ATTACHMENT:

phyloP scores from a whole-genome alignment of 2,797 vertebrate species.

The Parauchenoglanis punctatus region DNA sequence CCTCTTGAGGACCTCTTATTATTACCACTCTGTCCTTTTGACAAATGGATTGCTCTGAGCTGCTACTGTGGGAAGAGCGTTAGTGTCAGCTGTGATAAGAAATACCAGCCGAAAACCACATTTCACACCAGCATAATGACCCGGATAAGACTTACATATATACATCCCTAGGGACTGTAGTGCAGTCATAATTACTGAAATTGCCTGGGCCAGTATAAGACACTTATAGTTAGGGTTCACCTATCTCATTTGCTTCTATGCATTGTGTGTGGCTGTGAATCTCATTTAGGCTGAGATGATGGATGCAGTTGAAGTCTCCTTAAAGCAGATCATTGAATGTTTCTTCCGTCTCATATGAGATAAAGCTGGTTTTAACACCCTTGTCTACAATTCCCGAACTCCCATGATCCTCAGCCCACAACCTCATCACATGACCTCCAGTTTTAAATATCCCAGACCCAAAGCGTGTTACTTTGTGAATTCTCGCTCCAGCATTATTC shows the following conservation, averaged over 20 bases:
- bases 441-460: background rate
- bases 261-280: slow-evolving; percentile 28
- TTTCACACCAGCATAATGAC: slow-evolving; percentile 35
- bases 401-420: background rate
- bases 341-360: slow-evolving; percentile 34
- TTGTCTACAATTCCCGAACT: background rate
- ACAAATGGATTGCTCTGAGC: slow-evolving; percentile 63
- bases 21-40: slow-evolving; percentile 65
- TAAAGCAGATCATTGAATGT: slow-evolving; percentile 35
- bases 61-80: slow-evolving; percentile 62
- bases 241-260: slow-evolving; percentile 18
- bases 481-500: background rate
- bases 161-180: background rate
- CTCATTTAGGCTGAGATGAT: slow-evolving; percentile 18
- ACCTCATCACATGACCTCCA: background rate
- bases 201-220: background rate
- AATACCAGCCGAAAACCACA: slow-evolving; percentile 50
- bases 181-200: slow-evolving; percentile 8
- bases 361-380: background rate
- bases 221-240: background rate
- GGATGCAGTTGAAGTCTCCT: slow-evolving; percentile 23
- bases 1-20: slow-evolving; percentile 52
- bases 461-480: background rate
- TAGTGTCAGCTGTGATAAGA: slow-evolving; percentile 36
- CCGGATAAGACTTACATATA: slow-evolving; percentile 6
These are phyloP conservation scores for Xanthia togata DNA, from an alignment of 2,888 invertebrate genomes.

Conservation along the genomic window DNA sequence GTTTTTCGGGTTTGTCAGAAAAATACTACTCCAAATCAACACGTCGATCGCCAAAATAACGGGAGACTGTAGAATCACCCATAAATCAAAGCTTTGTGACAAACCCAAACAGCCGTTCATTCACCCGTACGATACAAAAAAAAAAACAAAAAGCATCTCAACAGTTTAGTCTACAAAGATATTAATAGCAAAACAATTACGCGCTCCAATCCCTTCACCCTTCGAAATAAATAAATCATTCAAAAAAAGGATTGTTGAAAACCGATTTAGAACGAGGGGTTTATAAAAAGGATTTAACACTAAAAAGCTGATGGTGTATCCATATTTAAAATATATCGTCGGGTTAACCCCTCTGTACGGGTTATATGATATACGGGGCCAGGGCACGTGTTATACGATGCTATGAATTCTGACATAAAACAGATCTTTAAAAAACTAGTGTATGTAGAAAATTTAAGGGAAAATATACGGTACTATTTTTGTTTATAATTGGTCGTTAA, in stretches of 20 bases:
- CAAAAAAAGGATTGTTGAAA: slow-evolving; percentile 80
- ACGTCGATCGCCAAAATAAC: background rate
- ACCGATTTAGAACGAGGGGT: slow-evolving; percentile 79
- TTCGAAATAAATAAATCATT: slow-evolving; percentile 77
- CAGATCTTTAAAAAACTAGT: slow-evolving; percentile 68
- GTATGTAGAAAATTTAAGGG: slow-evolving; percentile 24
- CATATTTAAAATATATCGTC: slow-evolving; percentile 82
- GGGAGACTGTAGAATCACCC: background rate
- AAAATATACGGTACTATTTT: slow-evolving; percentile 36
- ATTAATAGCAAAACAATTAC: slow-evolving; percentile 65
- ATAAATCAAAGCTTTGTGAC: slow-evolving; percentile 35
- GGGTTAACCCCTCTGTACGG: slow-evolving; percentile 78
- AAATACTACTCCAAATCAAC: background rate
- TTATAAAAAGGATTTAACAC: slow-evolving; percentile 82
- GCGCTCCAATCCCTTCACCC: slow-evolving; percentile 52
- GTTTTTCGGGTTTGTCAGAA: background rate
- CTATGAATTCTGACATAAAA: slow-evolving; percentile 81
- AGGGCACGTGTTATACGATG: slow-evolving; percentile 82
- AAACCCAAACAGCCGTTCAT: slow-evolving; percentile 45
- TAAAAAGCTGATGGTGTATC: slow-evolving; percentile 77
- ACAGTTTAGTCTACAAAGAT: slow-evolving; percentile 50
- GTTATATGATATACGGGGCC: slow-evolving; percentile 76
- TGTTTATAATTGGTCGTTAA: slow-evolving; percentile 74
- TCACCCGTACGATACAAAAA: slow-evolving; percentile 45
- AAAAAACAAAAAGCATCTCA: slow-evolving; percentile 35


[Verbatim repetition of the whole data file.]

phyloP scores from a whole-genome alignment of 2,797 vertebrate species.

The Parauchenoglanis punctatus region DNA sequence CCTCTTGAGGACCTCTTATTATTACCACTCTGTCCTTTTGACAAATGGATTGCTCTGAGCTGCTACTGTGGGAAGAGCGTTAGTGTCAGCTGTGATAAGAAATACCAGCCGAAAACCACATTTCACACCAGCATAATGACCCGGATAAGACTTACATATATACATCCCTAGGGACTGTAGTGCAGTCATAATTACTGAAATTGCCTGGGCCAGTATAAGACACTTATAGTTAGGGTTCACCTATCTCATTTGCTTCTATGCATTGTGTGTGGCTGTGAATCTCATTTAGGCTGAGATGATGGATGCAGTTGAAGTCTCCTTAAAGCAGATCATTGAATGTTTCTTCCGTCTCATATGAGATAAAGCTGGTTTTAACACCCTTGTCTACAATTCCCGAACTCCCATGATCCTCAGCCCACAACCTCATCACATGACCTCCAGTTTTAAATATCCCAGACCCAAAGCGTGTTACTTTGTGAATTCTCGCTCCAGCATTATTC shows the following conservation, averaged over 20 bases:
- bases 441-460: background rate
- bases 261-280: slow-evolving; percentile 28
- TTTCACACCAGCATAATGAC: slow-evolving; percentile 35
- bases 401-420: background rate
- bases 341-360: slow-evolving; percentile 34
- TTGTCTACAATTCCCGAACT: background rate
- ACAAATGGATTGCTCTGAGC: slow-evolving; percentile 63
- bases 21-40: slow-evolving; percentile 65
- TAAAGCAGATCATTGAATGT: slow-evolving; percentile 35
- bases 61-80: slow-evolving; percentile 62
- bases 241-260: slow-evolving; percentile 18
- bases 481-500: background rate
- bases 161-180: background rate
- CTCATTTAGGCTGAGATGAT: slow-evolving; percentile 18
- ACCTCATCACATGACCTCCA: background rate
- bases 201-220: background rate
- AATACCAGCCGAAAACCACA: slow-evolving; percentile 50
- bases 181-200: slow-evolving; percentile 8
- bases 361-380: background rate
- bases 221-240: background rate
- GGATGCAGTTGAAGTCTCCT: slow-evolving; percentile 23
- bases 1-20: slow-evolving; percentile 52
- bases 461-480: background rate
- TAGTGTCAGCTGTGATAAGA: slow-evolving; percentile 36
- CCGGATAAGACTTACATATA: slow-evolving; percentile 6
These are phyloP conservation scores for Xanthia togata DNA, from an alignment of 2,888 invertebrate genomes.

Conservation along the genomic window DNA sequence GTTTTTCGGGTTTGTCAGAAAAATACTACTCCAAATCAACACGTCGATCGCCAAAATAACGGGAGACTGTAGAATCACCCATAAATCAAAGCTTTGTGACAAACCCAAACAGCCGTTCATTCACCCGTACGATACAAAAAAAAAAACAAAAAGCATCTCAACAGTTTAGTCTACAAAGATATTAATAGCAAAACAATTACGCGCTCCAATCCCTTCACCCTTCGAAATAAATAAATCATTCAAAAAAAGGATTGTTGAAAACCGATTTAGAACGAGGGGTTTATAAAAAGGATTTAACACTAAAAAGCTGATGGTGTATCCATATTTAAAATATATCGTCGGGTTAACCCCTCTGTACGGGTTATATGATATACGGGGCCAGGGCACGTGTTATACGATGCTATGAATTCTGACATAAAACAGATCTTTAAAAAACTAGTGTATGTAGAAAATTTAAGGGAAAATATACGGTACTATTTTTGTTTATAATTGGTCGTTAA, in stretches of 20 bases:
- CAAAAAAAGGATTGTTGAAA: slow-evolving; percentile 80
- ACGTCGATCGCCAAAATAAC: background rate
- ACCGATTTAGAACGAGGGGT: slow-evolving; percentile 79
- TTCGAAATAAATAAATCATT: slow-evolving; percentile 77
- CAGATCTTTAAAAAACTAGT: slow-evolving; percentile 68
- GTATGTAGAAAATTTAAGGG: slow-evolving; percentile 24
- CATATTTAAAATATATCGTC: slow-evolving; percentile 82
- GGGAGACTGTAGAATCACCC: background rate
- AAAATATACGGTACTATTTT: slow-evolving; percentile 36
- ATTAATAGCAAAACAATTAC: slow-evolving; percentile 65
- ATAAATCAAAGCTTTGTGAC: slow-evolving; percentile 35
- GGGTTAACCCCTCTGTACGG: slow-evolving; percentile 78
- AAATACTACTCCAAATCAAC: background rate
- TTATAAAAAGGATTTAACAC: slow-evolving; percentile 82
- GCGCTCCAATCCCTTCACCC: slow-evolving; percentile 52
- GTTTTTCGGGTTTGTCAGAA: background rate
- CTATGAATTCTGACATAAAA: slow-evolving; percentile 81
- AGGGCACGTGTTATACGATG: slow-evolving; percentile 82
- AAACCCAAACAGCCGTTCAT: slow-evolving; percentile 45
- TAAAAAGCTGATGGTGTATC: slow-evolving; percentile 77
- ACAGTTTAGTCTACAAAGAT: slow-evolving; percentile 50
- GTTATATGATATACGGGGCC: slow-evolving; percentile 76
- TGTTTATAATTGGTCGTTAA: slow-evolving; percentile 74
- TCACCCGTACGATACAAAAA: slow-evolving; percentile 45
- AAAAAACAAAAAGCATCTCA: slow-evolving; percentile 35